It's amazing how noise can disguise silence. For those brave encough to open social media during the days of 2020’s surprise Cultural Revolution, I am sure you were bombarded with propaganda, rage, death threats and bewildering dystopian vistas. What you might not have seen are the layers of hidden content – shelves of unapproved opinion pushed into the darkness by algorithms operating like stealth-clad assassins. There are [content unavailable] gaps where users once stood and accounts frozen in limbo by ‘wrongthink’. The old notion of maintaining community standards has devolved into prehistoric tribal war, with the politics of the platform beating its customers into capitulation. This amounts to tyranny of the herd, caged by fragile feelings.
In a world where words are violence, the casualties are lopsided. It is an open secret that Silicon Valley et al. lean-woke and focus their censorship on conservatives, who have complained for years about the arrows sticking out of their limbs. The culture wars have long been a combat of rhetoric. Rumour has it that the first skirmishes started on Tumblr, where pre-teens demanded a system of trigger warnings on peer-created literature. Most assumed these kids would be straightened out by university, but academia had fallen into a Ponzi scheme, feeding tiny angry communists into the social media empire where Silicon Valley clicks its way to profit.
"Social media has the power to edit history while employing algorithms to elevate incidents during a revolution that otherwise would have gone unnoticed."
Remember, social media giants base their business model on the sale of dubiously collected user data to third parties. They entice users onto their platform with the promise of an open forum, using an archaic legal protection that ensures they have no responsibility for the content they host. Section 230 Immunity is the glue that holds this system together. Facebook went through the process of exploring ‘moderation’ filters to quality check content as it is uploaded live and came to the conclusion that it cannot be done. There is too much information and machines cannot be taught nuances like humour or intellectual scrutiny.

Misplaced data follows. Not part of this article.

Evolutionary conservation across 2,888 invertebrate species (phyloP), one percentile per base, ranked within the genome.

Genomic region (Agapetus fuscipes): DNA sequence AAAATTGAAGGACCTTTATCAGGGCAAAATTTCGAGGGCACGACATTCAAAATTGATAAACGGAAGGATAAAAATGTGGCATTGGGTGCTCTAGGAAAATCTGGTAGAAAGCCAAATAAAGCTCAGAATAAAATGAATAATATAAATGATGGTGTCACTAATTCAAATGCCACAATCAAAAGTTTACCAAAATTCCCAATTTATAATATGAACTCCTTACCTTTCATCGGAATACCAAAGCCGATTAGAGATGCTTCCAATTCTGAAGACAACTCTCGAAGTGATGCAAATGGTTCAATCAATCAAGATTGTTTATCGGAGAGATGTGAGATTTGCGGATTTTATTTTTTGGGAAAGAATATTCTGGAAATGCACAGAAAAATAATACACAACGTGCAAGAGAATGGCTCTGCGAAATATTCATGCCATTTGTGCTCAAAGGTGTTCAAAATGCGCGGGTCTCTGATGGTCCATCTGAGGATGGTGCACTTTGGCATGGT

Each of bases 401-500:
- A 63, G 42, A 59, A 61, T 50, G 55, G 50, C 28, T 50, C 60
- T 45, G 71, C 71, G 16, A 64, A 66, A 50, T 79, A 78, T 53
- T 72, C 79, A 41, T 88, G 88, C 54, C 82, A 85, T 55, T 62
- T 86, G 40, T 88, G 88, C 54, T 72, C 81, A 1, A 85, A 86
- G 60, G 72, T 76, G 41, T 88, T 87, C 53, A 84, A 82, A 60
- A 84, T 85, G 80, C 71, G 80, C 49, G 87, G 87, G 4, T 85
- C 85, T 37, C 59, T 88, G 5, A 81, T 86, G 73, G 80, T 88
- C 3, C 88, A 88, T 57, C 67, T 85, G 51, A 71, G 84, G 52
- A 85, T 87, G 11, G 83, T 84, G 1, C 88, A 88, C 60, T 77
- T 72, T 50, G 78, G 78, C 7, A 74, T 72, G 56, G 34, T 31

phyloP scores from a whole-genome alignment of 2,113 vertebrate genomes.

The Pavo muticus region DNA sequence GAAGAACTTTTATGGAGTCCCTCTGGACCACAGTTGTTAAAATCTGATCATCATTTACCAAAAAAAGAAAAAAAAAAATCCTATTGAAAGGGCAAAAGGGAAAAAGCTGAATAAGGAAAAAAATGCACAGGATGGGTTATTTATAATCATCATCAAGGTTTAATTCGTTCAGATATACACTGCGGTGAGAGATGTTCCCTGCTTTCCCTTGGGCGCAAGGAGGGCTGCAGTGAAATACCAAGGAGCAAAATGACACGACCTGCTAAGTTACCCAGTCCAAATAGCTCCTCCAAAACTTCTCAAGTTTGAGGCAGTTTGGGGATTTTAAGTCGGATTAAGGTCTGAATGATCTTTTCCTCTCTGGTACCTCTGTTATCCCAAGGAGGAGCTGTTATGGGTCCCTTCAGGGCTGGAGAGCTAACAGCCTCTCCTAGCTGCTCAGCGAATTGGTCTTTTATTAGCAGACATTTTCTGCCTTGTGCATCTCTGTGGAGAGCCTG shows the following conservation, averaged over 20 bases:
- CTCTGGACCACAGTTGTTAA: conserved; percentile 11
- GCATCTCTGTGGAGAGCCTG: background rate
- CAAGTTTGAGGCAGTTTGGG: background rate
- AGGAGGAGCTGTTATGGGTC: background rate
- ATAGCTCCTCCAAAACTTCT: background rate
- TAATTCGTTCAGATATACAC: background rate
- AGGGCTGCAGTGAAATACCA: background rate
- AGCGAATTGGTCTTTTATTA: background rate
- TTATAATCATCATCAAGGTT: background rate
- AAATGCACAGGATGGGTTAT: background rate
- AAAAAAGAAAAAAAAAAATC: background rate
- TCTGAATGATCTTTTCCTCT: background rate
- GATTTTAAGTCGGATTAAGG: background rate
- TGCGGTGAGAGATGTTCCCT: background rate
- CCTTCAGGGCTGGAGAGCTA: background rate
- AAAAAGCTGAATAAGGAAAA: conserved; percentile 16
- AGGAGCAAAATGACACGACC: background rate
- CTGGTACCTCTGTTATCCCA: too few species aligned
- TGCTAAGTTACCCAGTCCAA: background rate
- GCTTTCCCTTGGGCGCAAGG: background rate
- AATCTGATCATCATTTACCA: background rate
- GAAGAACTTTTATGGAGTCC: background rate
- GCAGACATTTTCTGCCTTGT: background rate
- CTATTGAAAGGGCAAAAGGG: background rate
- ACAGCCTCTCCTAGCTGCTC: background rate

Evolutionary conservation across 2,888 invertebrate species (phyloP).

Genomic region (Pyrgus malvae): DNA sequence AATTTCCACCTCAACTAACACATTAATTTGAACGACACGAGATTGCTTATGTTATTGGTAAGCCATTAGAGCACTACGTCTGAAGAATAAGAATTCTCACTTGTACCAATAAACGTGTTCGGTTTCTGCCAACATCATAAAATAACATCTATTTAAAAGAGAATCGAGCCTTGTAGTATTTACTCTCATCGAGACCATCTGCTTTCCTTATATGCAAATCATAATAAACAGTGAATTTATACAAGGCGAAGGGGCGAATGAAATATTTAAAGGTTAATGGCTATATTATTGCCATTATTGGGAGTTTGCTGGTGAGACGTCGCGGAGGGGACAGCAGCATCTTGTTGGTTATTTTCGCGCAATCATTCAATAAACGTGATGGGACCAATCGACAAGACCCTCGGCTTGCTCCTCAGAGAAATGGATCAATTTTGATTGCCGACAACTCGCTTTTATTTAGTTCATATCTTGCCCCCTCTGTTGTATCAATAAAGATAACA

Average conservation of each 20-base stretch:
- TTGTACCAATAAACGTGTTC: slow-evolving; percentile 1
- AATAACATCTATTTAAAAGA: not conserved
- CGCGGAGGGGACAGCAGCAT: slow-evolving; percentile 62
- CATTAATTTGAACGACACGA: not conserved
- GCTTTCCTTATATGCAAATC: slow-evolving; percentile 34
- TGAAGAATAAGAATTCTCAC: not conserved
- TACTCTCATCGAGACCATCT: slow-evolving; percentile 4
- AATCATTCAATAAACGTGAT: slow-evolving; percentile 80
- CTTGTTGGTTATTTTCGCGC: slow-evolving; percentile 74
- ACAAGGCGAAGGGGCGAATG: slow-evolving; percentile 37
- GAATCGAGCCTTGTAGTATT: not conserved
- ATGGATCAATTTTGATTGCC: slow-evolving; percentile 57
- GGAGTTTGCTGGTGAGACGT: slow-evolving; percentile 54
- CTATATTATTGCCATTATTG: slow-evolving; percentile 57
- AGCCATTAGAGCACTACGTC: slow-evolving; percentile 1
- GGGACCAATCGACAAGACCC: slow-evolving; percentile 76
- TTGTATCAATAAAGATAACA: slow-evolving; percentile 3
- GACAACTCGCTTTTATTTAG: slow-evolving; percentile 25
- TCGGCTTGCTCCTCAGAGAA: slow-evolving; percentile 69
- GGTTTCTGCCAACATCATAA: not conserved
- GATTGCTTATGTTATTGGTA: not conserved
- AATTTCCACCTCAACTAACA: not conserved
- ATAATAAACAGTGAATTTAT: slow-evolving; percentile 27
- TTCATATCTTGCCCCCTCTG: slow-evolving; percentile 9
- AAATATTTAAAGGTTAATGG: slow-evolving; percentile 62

This means that Trump’s threat of removing Section 230 Immunity and making platforms legally responsible for the keyboard smashing, is deadly serious. There is no intent, at least from Trump’s brand of conservative politics, to change platforms into government-controlled propaganda houses. Rather, it is the reverse – a threat to force them to stop using publishing privilege to the detriment of user rights and manipulation of culture. The oft-quoted Good Samaritan statute written into the Act has been misused from its intended purpose of ‘maintaining decency’ into a deceitful moral arbiter.
Social media has the power to edit history and censor conversation while employing algorithms to elevate incidents during a revolution that otherwise would have gone unnoticed. This means that private companies are influencing the public forum with their personal politics to the point we might consider
it incitement. In this context, Youtube, Twitter, Facebook, Patreon and others have formed an oligopoly aligned to a specific political movement in a de-facto state-controlled platform that publishes and bankrolls political candidates.
Society must ask itself, what are the legal limitations and responsibilities of private companies forming the scaffolding of our public space – especially when they collude to erase people? Trump’s 230 Immunity challenge is trying to prove the point that if you want to make money off the public forum, you must preserve civil liberties, whether you like them or not. Essentially, the demand is to regulate ‘freedom’ at its most basic level. It is the difference between keeping the herd penned in a paddock safe from wolves, or locked inside the abattoir.
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